Thursday, May 10, 2007

Ouch. The Pain of Pain

The wheels grind slowly but they sure do grind.

After four years of legal wrangling, this morning, Purdue Pharma--one of the biggest private drug companies in the US--and three top executives pled guilty in Virginia court to mishandling the pre-2001 promotion of Oxycontin, the company's blockbuster pain drug. The punishment: $600 million.

Purdue can afford the settlement; it won't lay off anyone, apparently. Except its own top management--the company's president Michael Friedman, one of the executives pleading guilty--is getting the boot and, according to the New York Times, an $18 million fine; likely to follow is chief legal officer Howard Udell, who also pleaded guilty (and, says the Times, is on the hook for $9 million). The final misdemean-er--former research head Paul Goldenheim--left Purdue in 2004 for Transform Pharmaceuticals, which was sold soon after. He'll owe $7.5 million.

The settlement is bad news--potentially really bad news--for other companies in the pain space, in particular Cephalon and Endo. Both of these public companies are being investigated for over-aggressive promotion. If those two companies end up with a settlement anything like Purdue's--and federal and state attorneys are likely to feel pretty good about their chances, given the success of the Virginia US attorney--the picture won't be pretty.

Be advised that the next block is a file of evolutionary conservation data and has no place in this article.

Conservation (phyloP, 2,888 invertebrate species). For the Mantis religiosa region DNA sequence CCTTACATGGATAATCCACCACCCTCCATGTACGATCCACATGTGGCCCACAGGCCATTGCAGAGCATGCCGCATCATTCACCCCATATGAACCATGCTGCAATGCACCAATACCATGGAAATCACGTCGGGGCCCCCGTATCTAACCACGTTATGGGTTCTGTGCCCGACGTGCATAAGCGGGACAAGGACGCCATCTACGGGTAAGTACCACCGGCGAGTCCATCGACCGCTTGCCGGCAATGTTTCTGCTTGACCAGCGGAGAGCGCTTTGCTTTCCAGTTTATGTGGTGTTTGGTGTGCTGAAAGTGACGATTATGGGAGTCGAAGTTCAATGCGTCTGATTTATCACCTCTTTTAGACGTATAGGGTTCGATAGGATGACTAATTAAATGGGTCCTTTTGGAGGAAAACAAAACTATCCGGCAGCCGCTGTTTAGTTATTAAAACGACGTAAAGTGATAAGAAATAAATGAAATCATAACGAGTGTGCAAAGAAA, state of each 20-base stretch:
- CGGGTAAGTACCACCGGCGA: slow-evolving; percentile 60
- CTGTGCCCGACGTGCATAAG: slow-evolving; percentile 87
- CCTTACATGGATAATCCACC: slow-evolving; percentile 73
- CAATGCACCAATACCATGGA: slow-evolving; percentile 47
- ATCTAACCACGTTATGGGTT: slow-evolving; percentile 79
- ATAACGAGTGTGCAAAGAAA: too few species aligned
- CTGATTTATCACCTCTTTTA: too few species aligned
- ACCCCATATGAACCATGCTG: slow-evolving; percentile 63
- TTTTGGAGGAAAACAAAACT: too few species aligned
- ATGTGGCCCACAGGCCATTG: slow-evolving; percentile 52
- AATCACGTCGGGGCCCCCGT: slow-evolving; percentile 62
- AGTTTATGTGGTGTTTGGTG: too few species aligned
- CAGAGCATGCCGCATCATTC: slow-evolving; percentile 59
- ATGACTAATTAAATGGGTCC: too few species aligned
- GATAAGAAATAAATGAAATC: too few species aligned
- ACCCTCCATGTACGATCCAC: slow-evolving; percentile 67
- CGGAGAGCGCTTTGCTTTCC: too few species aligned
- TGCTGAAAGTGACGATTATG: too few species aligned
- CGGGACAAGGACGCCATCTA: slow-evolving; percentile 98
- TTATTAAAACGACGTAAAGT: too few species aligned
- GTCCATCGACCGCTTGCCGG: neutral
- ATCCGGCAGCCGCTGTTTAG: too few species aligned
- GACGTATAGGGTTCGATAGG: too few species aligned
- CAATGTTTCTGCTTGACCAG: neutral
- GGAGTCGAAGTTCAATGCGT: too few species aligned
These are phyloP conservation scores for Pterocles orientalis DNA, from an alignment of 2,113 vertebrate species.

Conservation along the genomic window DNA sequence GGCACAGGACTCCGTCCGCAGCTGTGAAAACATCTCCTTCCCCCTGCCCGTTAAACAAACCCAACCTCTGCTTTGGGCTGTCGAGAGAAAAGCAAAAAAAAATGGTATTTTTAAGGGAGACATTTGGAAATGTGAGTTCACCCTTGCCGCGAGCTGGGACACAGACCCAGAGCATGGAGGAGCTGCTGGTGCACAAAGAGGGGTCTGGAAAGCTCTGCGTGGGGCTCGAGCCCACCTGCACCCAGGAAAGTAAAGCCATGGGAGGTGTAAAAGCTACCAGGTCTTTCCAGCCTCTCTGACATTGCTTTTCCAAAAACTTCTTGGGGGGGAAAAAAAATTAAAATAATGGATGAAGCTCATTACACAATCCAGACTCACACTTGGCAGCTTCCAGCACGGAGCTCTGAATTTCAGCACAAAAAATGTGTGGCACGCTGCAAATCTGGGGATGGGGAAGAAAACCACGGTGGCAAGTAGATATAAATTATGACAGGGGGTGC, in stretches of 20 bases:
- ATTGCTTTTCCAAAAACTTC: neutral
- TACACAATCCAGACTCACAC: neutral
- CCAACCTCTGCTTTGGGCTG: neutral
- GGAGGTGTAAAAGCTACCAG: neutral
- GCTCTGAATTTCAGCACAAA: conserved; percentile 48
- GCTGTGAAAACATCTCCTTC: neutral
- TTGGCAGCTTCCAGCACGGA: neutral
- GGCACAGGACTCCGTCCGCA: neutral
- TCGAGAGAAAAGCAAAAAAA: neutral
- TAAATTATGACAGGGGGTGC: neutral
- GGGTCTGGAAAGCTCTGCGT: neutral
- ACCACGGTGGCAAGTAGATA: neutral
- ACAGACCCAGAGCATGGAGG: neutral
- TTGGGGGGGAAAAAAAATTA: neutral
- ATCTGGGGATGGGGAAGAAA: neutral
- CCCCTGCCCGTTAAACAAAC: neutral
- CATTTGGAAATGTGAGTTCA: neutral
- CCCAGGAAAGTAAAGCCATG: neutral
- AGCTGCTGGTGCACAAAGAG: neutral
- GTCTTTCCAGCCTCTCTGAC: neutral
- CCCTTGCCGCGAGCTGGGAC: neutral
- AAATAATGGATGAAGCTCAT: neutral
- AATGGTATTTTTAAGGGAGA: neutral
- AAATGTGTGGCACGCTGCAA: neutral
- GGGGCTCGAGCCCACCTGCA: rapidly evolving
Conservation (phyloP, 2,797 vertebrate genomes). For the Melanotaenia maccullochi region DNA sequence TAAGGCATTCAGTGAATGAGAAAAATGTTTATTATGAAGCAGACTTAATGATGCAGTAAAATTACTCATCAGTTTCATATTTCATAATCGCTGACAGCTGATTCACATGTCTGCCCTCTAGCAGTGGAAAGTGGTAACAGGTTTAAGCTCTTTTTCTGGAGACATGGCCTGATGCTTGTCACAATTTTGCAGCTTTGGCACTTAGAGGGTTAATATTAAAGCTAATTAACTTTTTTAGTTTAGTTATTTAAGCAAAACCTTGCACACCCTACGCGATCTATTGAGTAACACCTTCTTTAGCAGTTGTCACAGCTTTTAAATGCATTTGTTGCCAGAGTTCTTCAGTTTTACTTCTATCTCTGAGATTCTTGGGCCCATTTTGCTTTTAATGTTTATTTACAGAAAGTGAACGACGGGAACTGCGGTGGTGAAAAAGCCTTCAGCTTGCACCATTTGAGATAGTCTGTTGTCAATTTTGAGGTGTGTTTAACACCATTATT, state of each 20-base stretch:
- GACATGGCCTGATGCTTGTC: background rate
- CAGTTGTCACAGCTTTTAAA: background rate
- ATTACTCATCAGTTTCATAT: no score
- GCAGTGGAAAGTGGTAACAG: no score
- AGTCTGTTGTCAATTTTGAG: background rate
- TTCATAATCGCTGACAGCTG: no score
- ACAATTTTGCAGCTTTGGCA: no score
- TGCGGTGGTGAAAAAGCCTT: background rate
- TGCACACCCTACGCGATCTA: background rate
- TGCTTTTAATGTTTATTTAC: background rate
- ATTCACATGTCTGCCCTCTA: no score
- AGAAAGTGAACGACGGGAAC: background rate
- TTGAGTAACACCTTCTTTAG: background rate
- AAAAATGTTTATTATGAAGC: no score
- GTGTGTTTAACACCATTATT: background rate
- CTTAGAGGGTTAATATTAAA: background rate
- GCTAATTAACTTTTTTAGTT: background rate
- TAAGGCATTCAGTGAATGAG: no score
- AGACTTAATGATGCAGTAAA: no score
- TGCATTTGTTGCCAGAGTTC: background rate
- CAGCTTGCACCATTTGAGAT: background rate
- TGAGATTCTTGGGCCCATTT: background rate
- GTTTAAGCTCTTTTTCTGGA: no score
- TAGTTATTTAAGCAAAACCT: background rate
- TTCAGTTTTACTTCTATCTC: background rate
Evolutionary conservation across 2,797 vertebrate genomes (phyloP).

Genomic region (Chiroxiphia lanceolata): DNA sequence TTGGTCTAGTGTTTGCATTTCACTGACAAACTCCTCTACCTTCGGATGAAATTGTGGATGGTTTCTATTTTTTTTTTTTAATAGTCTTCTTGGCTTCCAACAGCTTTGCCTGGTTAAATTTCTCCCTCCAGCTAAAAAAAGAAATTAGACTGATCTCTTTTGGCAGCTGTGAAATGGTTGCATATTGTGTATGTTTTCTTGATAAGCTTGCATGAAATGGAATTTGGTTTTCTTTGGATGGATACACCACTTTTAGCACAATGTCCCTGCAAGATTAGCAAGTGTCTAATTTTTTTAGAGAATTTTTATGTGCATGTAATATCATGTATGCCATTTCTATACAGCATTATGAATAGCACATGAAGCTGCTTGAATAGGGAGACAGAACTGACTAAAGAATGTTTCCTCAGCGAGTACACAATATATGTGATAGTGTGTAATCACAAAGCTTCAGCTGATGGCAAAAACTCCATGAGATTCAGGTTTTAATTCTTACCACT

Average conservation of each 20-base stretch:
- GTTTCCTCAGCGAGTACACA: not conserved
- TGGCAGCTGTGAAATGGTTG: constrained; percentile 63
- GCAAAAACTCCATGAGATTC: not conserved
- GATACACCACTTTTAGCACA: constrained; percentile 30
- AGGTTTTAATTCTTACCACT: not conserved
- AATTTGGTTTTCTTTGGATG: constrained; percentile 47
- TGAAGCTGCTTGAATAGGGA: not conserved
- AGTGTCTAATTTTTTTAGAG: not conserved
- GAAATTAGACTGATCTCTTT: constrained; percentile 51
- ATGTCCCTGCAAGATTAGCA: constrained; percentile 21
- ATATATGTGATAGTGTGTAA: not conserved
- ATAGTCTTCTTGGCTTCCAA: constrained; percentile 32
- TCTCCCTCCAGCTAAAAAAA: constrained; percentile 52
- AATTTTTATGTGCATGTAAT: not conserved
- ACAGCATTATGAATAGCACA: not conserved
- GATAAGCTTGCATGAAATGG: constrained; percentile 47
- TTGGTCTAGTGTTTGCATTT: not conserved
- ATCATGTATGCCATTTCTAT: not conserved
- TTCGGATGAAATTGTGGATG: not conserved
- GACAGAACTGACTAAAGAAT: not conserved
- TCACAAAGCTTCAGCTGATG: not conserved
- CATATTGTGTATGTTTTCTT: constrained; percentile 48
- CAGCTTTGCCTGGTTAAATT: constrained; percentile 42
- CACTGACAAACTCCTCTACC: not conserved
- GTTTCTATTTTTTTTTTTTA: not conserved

Purdue itself, leaderless now, will drift. The company's hired Russell Reynolds to do a CEO search, but no one's looking forward to that one. Friedman, the first non-Sackler to run Purdue, had spent 20 years building up the trust of the family, hardly an easy group to work for. Indeed, talk about an insider board: Purdue's has members: the 90-plus year old founding brothers, Mortimer and Raymond Sackler; their wives; and the founders' four adult children.

They could bring in an internal candidate--like Ed Mahony, the current CFO, a savvy finance guy who's managed to keep enough cash to pay the fines. Or they could bring on someone from one of the international affiliates. Possibles: John Stewart, a long-time employee who manages the Canadian, New Zealand and Australian businesses, or--less likely given his shorter tenure--Ake Wikstrom, the GM of Munidpharma in Europe.

But no Sackler is likely to step in and settle all this hash. None of the 2nd generation Sacklers have ever managed the company. When times were good, the family rejected many offers to buy the business, or take it public. Now that times are really bad--and now that the family doesn't have a CEO they can depend on--they may just decide enough is enough.
In fact, the whole scandal could really be laid at the doors to the family's often empty offices at Purdue's headquarters: though they approve decisions, they let others watch what is a deceptively simple business. In selling addictive pain drugs, there are lots of complex details to follow. For too long, Purdue's management didn't recognize them; neither did its board.
That complexity colors the benefits of the whole pain strategy. Purdue, like Cephalon and Endo, are in the pain business because they can minimize R&D risk with high-margin reformulations of old and effective pain drugs. But there's no free lunch: the risk they avoid in development they run in the marketplace selling opiates.

Already, many pharma companies--AstraZeneca and Pfizer being two recent examples-- are being roasted for promotional improprieties. With Purdue's blood in the water, the legal sharks aren't likely to grow any less hungry.

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